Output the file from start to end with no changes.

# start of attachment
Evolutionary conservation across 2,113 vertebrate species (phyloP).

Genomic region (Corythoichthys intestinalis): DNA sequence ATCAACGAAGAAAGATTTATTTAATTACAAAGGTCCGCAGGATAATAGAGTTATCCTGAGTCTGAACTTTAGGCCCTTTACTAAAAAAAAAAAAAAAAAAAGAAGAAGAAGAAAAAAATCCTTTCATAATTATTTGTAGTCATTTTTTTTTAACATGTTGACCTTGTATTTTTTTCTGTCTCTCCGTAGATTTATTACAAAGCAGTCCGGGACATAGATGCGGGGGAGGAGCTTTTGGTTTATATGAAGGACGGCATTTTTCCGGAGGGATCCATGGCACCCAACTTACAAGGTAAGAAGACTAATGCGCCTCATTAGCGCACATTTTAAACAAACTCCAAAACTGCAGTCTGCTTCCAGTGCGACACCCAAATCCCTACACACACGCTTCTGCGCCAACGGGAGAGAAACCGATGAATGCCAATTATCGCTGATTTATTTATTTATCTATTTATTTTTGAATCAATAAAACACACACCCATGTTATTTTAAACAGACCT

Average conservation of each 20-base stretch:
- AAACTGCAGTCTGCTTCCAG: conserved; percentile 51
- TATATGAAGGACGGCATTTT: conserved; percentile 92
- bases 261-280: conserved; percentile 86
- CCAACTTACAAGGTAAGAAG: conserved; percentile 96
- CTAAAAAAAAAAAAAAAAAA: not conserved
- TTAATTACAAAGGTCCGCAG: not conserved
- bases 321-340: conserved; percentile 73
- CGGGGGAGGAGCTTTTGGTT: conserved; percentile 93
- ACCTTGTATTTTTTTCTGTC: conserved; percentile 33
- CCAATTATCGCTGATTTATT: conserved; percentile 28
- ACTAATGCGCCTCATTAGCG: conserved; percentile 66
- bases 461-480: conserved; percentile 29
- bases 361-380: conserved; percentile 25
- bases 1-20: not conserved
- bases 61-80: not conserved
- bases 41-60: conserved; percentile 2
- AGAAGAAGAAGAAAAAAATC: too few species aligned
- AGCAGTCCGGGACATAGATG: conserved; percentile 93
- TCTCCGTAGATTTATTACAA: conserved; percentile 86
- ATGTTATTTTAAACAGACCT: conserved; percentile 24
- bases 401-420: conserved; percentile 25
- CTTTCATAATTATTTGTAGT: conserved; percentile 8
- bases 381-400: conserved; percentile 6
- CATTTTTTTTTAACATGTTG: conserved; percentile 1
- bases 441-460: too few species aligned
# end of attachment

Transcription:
Evolutionary conservation across 2,113 vertebrate species (phyloP).

Genomic region (Corythoichthys intestinalis): DNA sequence ATCAACGAAGAAAGATTTATTTAATTACAAAGGTCCGCAGGATAATAGAGTTATCCTGAGTCTGAACTTTAGGCCCTTTACTAAAAAAAAAAAAAAAAAAAGAAGAAGAAGAAAAAAATCCTTTCATAATTATTTGTAGTCATTTTTTTTTAACATGTTGACCTTGTATTTTTTTCTGTCTCTCCGTAGATTTATTACAAAGCAGTCCGGGACATAGATGCGGGGGAGGAGCTTTTGGTTTATATGAAGGACGGCATTTTTCCGGAGGGATCCATGGCACCCAACTTACAAGGTAAGAAGACTAATGCGCCTCATTAGCGCACATTTTAAACAAACTCCAAAACTGCAGTCTGCTTCCAGTGCGACACCCAAATCCCTACACACACGCTTCTGCGCCAACGGGAGAGAAACCGATGAATGCCAATTATCGCTGATTTATTTATTTATCTATTTATTTTTGAATCAATAAAACACACACCCATGTTATTTTAAACAGACCT

Average conservation of each 20-base stretch:
- AAACTGCAGTCTGCTTCCAG: conserved; percentile 51
- TATATGAAGGACGGCATTTT: conserved; percentile 92
- bases 261-280: conserved; percentile 86
- CCAACTTACAAGGTAAGAAG: conserved; percentile 96
- CTAAAAAAAAAAAAAAAAAA: not conserved
- TTAATTACAAAGGTCCGCAG: not conserved
- bases 321-340: conserved; percentile 73
- CGGGGGAGGAGCTTTTGGTT: conserved; percentile 93
- ACCTTGTATTTTTTTCTGTC: conserved; percentile 33
- CCAATTATCGCTGATTTATT: conserved; percentile 28
- ACTAATGCGCCTCATTAGCG: conserved; percentile 66
- bases 461-480: conserved; percentile 29
- bases 361-380: conserved; percentile 25
- bases 1-20: not conserved
- bases 61-80: not conserved
- bases 41-60: conserved; percentile 2
- AGAAGAAGAAGAAAAAAATC: too few species aligned
- AGCAGTCCGGGACATAGATG: conserved; percentile 93
- TCTCCGTAGATTTATTACAA: conserved; percentile 86
- ATGTTATTTTAAACAGACCT: conserved; percentile 24
- bases 401-420: conserved; percentile 25
- CTTTCATAATTATTTGTAGT: conserved; percentile 8
- bases 381-400: conserved; percentile 6
- CATTTTTTTTTAACATGTTG: conserved; percentile 1
- bases 441-460: too few species aligned